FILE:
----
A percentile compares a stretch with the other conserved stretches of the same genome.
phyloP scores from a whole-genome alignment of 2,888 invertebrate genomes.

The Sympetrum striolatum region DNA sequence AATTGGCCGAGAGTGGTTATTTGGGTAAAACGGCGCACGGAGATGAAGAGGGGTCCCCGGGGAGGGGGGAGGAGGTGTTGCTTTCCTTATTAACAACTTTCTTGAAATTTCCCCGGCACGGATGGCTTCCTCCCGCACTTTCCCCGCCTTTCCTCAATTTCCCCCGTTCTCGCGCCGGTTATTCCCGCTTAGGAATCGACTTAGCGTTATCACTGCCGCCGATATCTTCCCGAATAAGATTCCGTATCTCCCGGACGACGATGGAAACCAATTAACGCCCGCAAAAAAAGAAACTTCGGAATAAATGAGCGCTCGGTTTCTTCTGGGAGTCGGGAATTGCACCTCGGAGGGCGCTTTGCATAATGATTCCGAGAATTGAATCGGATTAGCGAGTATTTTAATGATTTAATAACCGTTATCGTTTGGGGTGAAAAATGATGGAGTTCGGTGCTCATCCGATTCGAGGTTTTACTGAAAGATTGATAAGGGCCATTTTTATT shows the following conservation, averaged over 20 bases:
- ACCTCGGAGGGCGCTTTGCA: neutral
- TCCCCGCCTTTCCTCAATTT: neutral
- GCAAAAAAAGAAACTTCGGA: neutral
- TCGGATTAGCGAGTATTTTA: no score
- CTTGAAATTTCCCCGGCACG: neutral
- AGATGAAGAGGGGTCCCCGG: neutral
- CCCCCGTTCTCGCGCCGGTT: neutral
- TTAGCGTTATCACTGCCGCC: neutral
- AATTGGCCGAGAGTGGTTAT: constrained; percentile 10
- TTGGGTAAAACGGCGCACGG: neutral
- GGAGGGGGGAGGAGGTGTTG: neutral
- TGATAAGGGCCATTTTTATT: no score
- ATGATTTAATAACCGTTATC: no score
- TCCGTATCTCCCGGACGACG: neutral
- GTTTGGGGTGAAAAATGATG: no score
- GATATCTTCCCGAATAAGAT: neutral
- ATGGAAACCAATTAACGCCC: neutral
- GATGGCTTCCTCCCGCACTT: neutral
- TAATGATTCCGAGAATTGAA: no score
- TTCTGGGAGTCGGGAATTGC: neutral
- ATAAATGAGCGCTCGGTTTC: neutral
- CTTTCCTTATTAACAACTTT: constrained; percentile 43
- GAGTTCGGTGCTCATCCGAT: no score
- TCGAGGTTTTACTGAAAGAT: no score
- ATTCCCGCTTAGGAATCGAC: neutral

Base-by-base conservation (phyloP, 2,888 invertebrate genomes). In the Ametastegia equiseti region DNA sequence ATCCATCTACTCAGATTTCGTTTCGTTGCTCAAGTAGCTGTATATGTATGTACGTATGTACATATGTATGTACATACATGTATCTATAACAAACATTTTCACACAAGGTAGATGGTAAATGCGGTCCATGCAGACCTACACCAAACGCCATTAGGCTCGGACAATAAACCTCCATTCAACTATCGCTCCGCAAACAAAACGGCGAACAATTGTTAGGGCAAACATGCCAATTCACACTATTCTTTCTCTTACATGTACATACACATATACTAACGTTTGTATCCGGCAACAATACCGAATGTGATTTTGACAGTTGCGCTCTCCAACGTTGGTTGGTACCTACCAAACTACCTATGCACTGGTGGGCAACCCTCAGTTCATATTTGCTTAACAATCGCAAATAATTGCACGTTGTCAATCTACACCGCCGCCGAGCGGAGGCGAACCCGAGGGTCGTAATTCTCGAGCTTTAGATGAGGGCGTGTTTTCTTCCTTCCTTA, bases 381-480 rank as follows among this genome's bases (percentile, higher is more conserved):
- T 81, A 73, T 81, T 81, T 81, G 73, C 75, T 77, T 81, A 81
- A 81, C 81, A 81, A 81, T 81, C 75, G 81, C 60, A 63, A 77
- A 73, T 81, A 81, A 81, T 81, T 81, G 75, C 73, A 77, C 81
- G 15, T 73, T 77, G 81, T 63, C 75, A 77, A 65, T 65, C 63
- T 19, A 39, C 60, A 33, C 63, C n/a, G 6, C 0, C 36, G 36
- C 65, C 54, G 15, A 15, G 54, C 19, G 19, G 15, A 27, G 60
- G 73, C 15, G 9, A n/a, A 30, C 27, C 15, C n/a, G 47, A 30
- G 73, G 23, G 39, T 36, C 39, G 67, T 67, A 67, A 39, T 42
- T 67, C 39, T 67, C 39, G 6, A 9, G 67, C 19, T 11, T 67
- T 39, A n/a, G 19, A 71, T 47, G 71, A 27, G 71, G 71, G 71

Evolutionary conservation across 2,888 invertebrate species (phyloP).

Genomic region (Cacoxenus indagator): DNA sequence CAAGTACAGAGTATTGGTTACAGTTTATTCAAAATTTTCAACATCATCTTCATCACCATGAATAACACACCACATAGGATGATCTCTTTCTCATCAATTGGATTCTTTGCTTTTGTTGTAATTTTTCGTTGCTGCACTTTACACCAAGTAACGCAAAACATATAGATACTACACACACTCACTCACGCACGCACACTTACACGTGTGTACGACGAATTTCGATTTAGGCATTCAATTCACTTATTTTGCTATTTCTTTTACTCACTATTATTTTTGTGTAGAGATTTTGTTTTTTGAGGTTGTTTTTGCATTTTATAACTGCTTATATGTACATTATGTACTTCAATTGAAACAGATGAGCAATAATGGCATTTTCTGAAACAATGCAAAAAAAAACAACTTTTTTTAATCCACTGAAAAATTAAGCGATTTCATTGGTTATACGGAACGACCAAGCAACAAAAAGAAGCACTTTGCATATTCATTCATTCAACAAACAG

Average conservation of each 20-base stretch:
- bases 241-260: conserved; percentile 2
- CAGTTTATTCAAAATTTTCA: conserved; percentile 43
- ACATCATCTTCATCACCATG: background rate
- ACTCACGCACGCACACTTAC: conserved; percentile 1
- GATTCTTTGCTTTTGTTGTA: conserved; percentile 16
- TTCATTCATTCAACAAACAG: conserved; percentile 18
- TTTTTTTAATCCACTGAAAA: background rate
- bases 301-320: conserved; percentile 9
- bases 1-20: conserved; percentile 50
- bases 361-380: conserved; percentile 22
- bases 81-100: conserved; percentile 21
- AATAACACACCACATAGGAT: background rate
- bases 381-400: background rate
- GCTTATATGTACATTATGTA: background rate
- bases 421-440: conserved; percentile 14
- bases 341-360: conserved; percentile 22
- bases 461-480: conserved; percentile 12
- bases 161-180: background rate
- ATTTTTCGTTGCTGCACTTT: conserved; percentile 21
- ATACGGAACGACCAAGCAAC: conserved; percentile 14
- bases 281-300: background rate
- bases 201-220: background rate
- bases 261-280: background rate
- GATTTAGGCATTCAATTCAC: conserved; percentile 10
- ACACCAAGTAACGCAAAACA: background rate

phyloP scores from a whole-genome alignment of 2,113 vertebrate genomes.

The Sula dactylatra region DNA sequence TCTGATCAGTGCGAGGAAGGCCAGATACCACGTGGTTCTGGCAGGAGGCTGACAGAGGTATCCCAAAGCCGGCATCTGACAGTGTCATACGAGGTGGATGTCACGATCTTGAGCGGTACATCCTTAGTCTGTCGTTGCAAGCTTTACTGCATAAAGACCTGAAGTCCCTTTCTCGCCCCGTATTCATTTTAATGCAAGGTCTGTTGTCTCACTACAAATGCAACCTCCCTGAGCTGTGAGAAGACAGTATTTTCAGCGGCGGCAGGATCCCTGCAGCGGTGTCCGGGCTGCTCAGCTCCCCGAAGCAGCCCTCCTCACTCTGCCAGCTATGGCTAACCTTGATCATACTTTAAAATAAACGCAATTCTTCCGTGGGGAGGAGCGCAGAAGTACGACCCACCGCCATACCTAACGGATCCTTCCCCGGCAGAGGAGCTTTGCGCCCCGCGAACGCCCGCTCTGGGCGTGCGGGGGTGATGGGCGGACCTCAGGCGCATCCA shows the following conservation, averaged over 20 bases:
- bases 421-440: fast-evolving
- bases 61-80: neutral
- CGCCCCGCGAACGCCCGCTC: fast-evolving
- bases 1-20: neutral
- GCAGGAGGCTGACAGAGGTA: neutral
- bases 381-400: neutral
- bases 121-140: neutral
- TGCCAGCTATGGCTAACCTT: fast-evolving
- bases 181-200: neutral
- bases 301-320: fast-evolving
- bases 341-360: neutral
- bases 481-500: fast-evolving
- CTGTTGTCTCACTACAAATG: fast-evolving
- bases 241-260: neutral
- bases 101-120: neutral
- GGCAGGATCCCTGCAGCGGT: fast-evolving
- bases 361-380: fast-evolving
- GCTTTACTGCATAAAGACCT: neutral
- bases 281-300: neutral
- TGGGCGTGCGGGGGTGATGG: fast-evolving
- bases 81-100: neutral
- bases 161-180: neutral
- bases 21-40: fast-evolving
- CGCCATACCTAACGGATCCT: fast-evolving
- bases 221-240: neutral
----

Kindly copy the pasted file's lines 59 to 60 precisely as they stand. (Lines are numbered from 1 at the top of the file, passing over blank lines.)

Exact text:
- bases 461-480: conserved; percentile 12
- bases 161-180: background rate